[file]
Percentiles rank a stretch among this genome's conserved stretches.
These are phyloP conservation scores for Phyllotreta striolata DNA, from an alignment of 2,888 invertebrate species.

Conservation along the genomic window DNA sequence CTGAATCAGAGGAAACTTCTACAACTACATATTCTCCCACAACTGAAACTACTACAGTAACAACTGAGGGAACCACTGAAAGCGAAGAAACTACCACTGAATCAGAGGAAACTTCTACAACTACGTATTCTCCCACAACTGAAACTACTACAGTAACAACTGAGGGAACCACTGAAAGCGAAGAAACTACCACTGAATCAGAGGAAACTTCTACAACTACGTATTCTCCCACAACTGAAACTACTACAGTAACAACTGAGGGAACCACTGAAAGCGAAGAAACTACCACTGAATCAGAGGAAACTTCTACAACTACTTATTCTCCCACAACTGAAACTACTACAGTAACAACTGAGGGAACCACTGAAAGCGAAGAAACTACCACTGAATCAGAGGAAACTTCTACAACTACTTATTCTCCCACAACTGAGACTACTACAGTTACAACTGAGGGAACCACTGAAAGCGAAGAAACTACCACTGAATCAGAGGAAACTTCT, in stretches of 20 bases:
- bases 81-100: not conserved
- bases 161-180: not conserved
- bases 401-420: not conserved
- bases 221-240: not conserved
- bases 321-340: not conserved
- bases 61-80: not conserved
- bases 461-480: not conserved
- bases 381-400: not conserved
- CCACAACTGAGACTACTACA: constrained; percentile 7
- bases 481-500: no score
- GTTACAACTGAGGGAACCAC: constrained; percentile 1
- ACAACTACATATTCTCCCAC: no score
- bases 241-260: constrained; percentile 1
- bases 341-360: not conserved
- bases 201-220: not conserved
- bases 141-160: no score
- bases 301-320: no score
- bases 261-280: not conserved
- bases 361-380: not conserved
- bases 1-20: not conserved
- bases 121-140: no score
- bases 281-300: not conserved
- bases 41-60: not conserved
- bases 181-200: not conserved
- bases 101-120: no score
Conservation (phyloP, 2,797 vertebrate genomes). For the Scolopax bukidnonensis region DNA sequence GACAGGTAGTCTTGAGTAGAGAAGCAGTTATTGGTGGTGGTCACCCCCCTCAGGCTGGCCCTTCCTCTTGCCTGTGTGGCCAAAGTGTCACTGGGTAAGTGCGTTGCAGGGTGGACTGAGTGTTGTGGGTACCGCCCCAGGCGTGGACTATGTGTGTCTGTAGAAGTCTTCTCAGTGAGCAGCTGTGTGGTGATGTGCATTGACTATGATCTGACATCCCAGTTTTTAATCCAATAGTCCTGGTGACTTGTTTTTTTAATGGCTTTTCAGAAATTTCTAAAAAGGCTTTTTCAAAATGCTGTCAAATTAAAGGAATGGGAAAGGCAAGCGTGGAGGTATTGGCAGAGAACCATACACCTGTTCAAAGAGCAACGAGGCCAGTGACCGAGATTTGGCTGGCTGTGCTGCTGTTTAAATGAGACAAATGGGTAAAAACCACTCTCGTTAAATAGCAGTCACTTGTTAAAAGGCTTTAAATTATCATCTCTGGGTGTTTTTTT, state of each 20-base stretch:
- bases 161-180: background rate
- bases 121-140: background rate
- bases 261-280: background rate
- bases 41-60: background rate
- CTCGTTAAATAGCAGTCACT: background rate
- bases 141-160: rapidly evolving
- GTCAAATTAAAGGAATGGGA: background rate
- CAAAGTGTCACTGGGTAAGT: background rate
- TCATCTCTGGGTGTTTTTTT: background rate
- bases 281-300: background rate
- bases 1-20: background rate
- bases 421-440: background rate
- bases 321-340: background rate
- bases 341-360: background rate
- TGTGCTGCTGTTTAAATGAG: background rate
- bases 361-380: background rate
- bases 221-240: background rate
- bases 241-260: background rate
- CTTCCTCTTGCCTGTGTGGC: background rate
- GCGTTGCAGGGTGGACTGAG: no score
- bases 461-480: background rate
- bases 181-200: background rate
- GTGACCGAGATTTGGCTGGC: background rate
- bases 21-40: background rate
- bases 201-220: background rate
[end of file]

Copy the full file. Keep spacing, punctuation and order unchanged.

Percentiles rank a stretch among this genome's conserved stretches.
These are phyloP conservation scores for Phyllotreta striolata DNA, from an alignment of 2,888 invertebrate species.

Conservation along the genomic window DNA sequence CTGAATCAGAGGAAACTTCTACAACTACATATTCTCCCACAACTGAAACTACTACAGTAACAACTGAGGGAACCACTGAAAGCGAAGAAACTACCACTGAATCAGAGGAAACTTCTACAACTACGTATTCTCCCACAACTGAAACTACTACAGTAACAACTGAGGGAACCACTGAAAGCGAAGAAACTACCACTGAATCAGAGGAAACTTCTACAACTACGTATTCTCCCACAACTGAAACTACTACAGTAACAACTGAGGGAACCACTGAAAGCGAAGAAACTACCACTGAATCAGAGGAAACTTCTACAACTACTTATTCTCCCACAACTGAAACTACTACAGTAACAACTGAGGGAACCACTGAAAGCGAAGAAACTACCACTGAATCAGAGGAAACTTCTACAACTACTTATTCTCCCACAACTGAGACTACTACAGTTACAACTGAGGGAACCACTGAAAGCGAAGAAACTACCACTGAATCAGAGGAAACTTCT, in stretches of 20 bases:
- bases 81-100: not conserved
- bases 161-180: not conserved
- bases 401-420: not conserved
- bases 221-240: not conserved
- bases 321-340: not conserved
- bases 61-80: not conserved
- bases 461-480: not conserved
- bases 381-400: not conserved
- CCACAACTGAGACTACTACA: constrained; percentile 7
- bases 481-500: no score
- GTTACAACTGAGGGAACCAC: constrained; percentile 1
- ACAACTACATATTCTCCCAC: no score
- bases 241-260: constrained; percentile 1
- bases 341-360: not conserved
- bases 201-220: not conserved
- bases 141-160: no score
- bases 301-320: no score
- bases 261-280: not conserved
- bases 361-380: not conserved
- bases 1-20: not conserved
- bases 121-140: no score
- bases 281-300: not conserved
- bases 41-60: not conserved
- bases 181-200: not conserved
- bases 101-120: no score
Conservation (phyloP, 2,797 vertebrate genomes). For the Scolopax bukidnonensis region DNA sequence GACAGGTAGTCTTGAGTAGAGAAGCAGTTATTGGTGGTGGTCACCCCCCTCAGGCTGGCCCTTCCTCTTGCCTGTGTGGCCAAAGTGTCACTGGGTAAGTGCGTTGCAGGGTGGACTGAGTGTTGTGGGTACCGCCCCAGGCGTGGACTATGTGTGTCTGTAGAAGTCTTCTCAGTGAGCAGCTGTGTGGTGATGTGCATTGACTATGATCTGACATCCCAGTTTTTAATCCAATAGTCCTGGTGACTTGTTTTTTTAATGGCTTTTCAGAAATTTCTAAAAAGGCTTTTTCAAAATGCTGTCAAATTAAAGGAATGGGAAAGGCAAGCGTGGAGGTATTGGCAGAGAACCATACACCTGTTCAAAGAGCAACGAGGCCAGTGACCGAGATTTGGCTGGCTGTGCTGCTGTTTAAATGAGACAAATGGGTAAAAACCACTCTCGTTAAATAGCAGTCACTTGTTAAAAGGCTTTAAATTATCATCTCTGGGTGTTTTTTT, state of each 20-base stretch:
- bases 161-180: background rate
- bases 121-140: background rate
- bases 261-280: background rate
- bases 41-60: background rate
- CTCGTTAAATAGCAGTCACT: background rate
- bases 141-160: rapidly evolving
- GTCAAATTAAAGGAATGGGA: background rate
- CAAAGTGTCACTGGGTAAGT: background rate
- TCATCTCTGGGTGTTTTTTT: background rate
- bases 281-300: background rate
- bases 1-20: background rate
- bases 421-440: background rate
- bases 321-340: background rate
- bases 341-360: background rate
- TGTGCTGCTGTTTAAATGAG: background rate
- bases 361-380: background rate
- bases 221-240: background rate
- bases 241-260: background rate
- CTTCCTCTTGCCTGTGTGGC: background rate
- GCGTTGCAGGGTGGACTGAG: no score
- bases 461-480: background rate
- bases 181-200: background rate
- GTGACCGAGATTTGGCTGGC: background rate
- bases 21-40: background rate
- bases 201-220: background rate